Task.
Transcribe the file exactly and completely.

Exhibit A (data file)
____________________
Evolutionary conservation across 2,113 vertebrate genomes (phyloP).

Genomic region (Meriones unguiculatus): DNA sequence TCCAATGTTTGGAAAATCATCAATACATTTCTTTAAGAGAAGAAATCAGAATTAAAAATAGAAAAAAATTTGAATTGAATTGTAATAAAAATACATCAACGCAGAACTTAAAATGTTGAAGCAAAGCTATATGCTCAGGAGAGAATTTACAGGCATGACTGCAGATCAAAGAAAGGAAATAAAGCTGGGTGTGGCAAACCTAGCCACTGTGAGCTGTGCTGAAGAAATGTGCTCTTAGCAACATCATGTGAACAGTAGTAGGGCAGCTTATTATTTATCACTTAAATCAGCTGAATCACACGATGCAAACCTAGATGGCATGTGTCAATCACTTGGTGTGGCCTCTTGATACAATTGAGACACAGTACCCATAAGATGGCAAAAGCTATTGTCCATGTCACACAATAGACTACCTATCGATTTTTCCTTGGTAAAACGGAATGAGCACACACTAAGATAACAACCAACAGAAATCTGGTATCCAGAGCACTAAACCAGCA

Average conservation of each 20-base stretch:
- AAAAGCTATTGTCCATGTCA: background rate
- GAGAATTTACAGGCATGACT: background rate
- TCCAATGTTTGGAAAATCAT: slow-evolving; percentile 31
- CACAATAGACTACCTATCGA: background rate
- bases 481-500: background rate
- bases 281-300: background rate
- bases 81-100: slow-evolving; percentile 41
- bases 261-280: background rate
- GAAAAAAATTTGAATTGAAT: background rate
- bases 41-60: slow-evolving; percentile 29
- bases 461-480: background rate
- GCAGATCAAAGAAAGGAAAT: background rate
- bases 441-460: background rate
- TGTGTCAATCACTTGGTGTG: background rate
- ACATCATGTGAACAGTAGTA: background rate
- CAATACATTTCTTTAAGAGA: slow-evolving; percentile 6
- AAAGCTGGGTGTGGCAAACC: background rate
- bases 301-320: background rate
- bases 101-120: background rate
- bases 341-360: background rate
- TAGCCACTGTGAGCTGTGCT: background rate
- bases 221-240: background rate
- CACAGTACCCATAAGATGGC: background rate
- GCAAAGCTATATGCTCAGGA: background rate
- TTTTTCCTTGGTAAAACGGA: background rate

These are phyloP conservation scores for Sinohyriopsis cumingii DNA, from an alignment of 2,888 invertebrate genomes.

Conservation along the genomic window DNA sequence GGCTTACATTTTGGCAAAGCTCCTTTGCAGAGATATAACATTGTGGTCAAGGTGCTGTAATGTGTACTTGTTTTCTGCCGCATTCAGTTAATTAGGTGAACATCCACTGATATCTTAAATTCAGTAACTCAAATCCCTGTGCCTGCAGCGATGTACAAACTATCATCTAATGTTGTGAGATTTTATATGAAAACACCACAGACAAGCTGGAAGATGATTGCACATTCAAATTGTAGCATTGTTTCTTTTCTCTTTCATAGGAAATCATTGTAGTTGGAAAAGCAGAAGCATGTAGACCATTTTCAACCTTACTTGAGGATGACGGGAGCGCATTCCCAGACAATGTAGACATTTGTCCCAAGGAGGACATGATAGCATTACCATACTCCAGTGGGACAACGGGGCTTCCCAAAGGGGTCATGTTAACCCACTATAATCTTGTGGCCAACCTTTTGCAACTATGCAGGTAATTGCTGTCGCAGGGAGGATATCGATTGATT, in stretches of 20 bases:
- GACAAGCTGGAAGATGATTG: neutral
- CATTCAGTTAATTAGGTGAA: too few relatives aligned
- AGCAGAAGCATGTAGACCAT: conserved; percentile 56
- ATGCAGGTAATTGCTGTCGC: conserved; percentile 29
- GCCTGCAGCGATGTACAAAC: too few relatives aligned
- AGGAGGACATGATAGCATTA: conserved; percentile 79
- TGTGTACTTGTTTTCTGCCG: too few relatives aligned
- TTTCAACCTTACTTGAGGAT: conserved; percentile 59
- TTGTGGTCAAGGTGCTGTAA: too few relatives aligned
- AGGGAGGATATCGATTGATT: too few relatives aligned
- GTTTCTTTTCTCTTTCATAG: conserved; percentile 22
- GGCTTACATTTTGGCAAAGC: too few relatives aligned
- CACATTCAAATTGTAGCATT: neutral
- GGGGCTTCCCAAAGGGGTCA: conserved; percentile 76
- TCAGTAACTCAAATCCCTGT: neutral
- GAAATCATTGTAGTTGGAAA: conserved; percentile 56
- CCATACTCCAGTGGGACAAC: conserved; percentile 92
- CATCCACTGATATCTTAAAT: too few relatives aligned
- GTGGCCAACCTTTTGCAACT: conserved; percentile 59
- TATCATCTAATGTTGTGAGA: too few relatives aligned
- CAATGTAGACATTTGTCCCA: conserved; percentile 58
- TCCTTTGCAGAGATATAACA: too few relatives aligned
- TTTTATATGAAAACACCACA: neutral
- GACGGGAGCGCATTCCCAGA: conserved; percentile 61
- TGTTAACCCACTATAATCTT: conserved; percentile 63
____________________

Evolutionary conservation across 2,113 vertebrate genomes (phyloP).

Genomic region (Meriones unguiculatus): DNA sequence TCCAATGTTTGGAAAATCATCAATACATTTCTTTAAGAGAAGAAATCAGAATTAAAAATAGAAAAAAATTTGAATTGAATTGTAATAAAAATACATCAACGCAGAACTTAAAATGTTGAAGCAAAGCTATATGCTCAGGAGAGAATTTACAGGCATGACTGCAGATCAAAGAAAGGAAATAAAGCTGGGTGTGGCAAACCTAGCCACTGTGAGCTGTGCTGAAGAAATGTGCTCTTAGCAACATCATGTGAACAGTAGTAGGGCAGCTTATTATTTATCACTTAAATCAGCTGAATCACACGATGCAAACCTAGATGGCATGTGTCAATCACTTGGTGTGGCCTCTTGATACAATTGAGACACAGTACCCATAAGATGGCAAAAGCTATTGTCCATGTCACACAATAGACTACCTATCGATTTTTCCTTGGTAAAACGGAATGAGCACACACTAAGATAACAACCAACAGAAATCTGGTATCCAGAGCACTAAACCAGCA

Average conservation of each 20-base stretch:
- AAAAGCTATTGTCCATGTCA: background rate
- GAGAATTTACAGGCATGACT: background rate
- TCCAATGTTTGGAAAATCAT: slow-evolving; percentile 31
- CACAATAGACTACCTATCGA: background rate
- bases 481-500: background rate
- bases 281-300: background rate
- bases 81-100: slow-evolving; percentile 41
- bases 261-280: background rate
- GAAAAAAATTTGAATTGAAT: background rate
- bases 41-60: slow-evolving; percentile 29
- bases 461-480: background rate
- GCAGATCAAAGAAAGGAAAT: background rate
- bases 441-460: background rate
- TGTGTCAATCACTTGGTGTG: background rate
- ACATCATGTGAACAGTAGTA: background rate
- CAATACATTTCTTTAAGAGA: slow-evolving; percentile 6
- AAAGCTGGGTGTGGCAAACC: background rate
- bases 301-320: background rate
- bases 101-120: background rate
- bases 341-360: background rate
- TAGCCACTGTGAGCTGTGCT: background rate
- bases 221-240: background rate
- CACAGTACCCATAAGATGGC: background rate
- GCAAAGCTATATGCTCAGGA: background rate
- TTTTTCCTTGGTAAAACGGA: background rate

These are phyloP conservation scores for Sinohyriopsis cumingii DNA, from an alignment of 2,888 invertebrate genomes.

Conservation along the genomic window DNA sequence GGCTTACATTTTGGCAAAGCTCCTTTGCAGAGATATAACATTGTGGTCAAGGTGCTGTAATGTGTACTTGTTTTCTGCCGCATTCAGTTAATTAGGTGAACATCCACTGATATCTTAAATTCAGTAACTCAAATCCCTGTGCCTGCAGCGATGTACAAACTATCATCTAATGTTGTGAGATTTTATATGAAAACACCACAGACAAGCTGGAAGATGATTGCACATTCAAATTGTAGCATTGTTTCTTTTCTCTTTCATAGGAAATCATTGTAGTTGGAAAAGCAGAAGCATGTAGACCATTTTCAACCTTACTTGAGGATGACGGGAGCGCATTCCCAGACAATGTAGACATTTGTCCCAAGGAGGACATGATAGCATTACCATACTCCAGTGGGACAACGGGGCTTCCCAAAGGGGTCATGTTAACCCACTATAATCTTGTGGCCAACCTTTTGCAACTATGCAGGTAATTGCTGTCGCAGGGAGGATATCGATTGATT, in stretches of 20 bases:
- GACAAGCTGGAAGATGATTG: neutral
- CATTCAGTTAATTAGGTGAA: too few relatives aligned
- AGCAGAAGCATGTAGACCAT: conserved; percentile 56
- ATGCAGGTAATTGCTGTCGC: conserved; percentile 29
- GCCTGCAGCGATGTACAAAC: too few relatives aligned
- AGGAGGACATGATAGCATTA: conserved; percentile 79
- TGTGTACTTGTTTTCTGCCG: too few relatives aligned
- TTTCAACCTTACTTGAGGAT: conserved; percentile 59
- TTGTGGTCAAGGTGCTGTAA: too few relatives aligned
- AGGGAGGATATCGATTGATT: too few relatives aligned
- GTTTCTTTTCTCTTTCATAG: conserved; percentile 22
- GGCTTACATTTTGGCAAAGC: too few relatives aligned
- CACATTCAAATTGTAGCATT: neutral
- GGGGCTTCCCAAAGGGGTCA: conserved; percentile 76
- TCAGTAACTCAAATCCCTGT: neutral
- GAAATCATTGTAGTTGGAAA: conserved; percentile 56
- CCATACTCCAGTGGGACAAC: conserved; percentile 92
- CATCCACTGATATCTTAAAT: too few relatives aligned
- GTGGCCAACCTTTTGCAACT: conserved; percentile 59
- TATCATCTAATGTTGTGAGA: too few relatives aligned
- CAATGTAGACATTTGTCCCA: conserved; percentile 58
- TCCTTTGCAGAGATATAACA: too few relatives aligned
- TTTTATATGAAAACACCACA: neutral
- GACGGGAGCGCATTCCCAGA: conserved; percentile 61
- TGTTAACCCACTATAATCTT: conserved; percentile 63